Thankfully, business leaders don’t necessarily need to protect every single piece of data in their purview to prepare for compliant cross-border data transfers. Rather, companies can remain in compliance simply by being more discerning about protecting what they need -- and releasing what they don’t. Cutting-edge techniques such as data pseudonymization can be incredibly beneficial in this effort, separating identifiable information from the data itself so it can be shared more securely. In a recent ruling, the EU General Court held that sharing of pseudonymized data is not considered disclosure of personal data as the individuals concerned are not identifiable by the recipient of the data.

Using such techniques means even the biggest multinationals can continue scaling without being overwhelmed by the sheer amount of consumer information at their disposal. Imagine if our regulatory frameworks enabled these practices, moving away from restrictive “catch all” policies to unlock agility in an otherwise restrictive data privacy environment.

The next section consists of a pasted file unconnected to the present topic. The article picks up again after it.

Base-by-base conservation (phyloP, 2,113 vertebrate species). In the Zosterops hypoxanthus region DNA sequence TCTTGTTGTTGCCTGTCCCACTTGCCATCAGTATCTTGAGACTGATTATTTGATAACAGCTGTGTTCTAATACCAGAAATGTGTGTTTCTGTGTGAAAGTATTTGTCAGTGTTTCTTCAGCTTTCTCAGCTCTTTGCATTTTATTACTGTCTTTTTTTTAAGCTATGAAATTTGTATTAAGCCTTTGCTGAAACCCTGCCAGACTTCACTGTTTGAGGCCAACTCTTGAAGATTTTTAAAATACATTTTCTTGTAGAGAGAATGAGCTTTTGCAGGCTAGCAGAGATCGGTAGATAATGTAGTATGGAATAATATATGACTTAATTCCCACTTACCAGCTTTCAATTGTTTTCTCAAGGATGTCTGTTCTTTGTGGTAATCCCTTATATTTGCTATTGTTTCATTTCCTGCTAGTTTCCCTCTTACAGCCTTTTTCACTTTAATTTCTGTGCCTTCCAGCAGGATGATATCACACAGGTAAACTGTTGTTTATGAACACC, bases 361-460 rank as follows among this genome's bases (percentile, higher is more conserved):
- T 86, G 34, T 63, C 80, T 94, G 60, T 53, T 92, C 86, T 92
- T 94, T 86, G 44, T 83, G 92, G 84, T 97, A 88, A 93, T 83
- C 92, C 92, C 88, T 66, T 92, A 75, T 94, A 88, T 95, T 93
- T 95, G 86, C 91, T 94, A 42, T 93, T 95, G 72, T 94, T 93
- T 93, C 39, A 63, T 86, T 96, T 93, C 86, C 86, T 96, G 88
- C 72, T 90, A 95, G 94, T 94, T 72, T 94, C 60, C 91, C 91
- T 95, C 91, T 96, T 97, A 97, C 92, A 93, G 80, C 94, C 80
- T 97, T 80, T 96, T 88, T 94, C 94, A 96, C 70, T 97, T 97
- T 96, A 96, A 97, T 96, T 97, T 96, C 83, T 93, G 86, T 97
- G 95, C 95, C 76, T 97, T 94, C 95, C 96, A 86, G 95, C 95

Final Thoughts:

We have learned so much in the five years since the GDPR was first enacted. This landmark piece of legislation has forever changed how companies manage and protect their data. And yet, despite all its benefits, the GDPR has also enforced antiquated policies that have stifled innovation, economic growth and have overlooked the many technologies that are transforming data privacy for the better. It’s time that we adapt to this new normal, galvanizing action from the public and private sector to pioneer the next five years of safe, efficient, and global data sharing.

About the Author(s)

Paul Mountford

CEO, Protegrity, Protegrity

Paul Mountford is the CEO of data-centric security company Protegrity. He is a dynamic CEO and brings diverse experience as a high growth-focused executive. He was an SVP at Cisco, and prior CEO at Riverbed Technology and Pure Storage. Protegrity is a global leader is data security. Currently, Protegrity’s Data Protection platform is used by 5 of 9 of the largest US banks, 4 of 8 of the largest US health insurers and 4 of 10 of the largest retailers in North America, to stay compliant while innovating to stay competitive.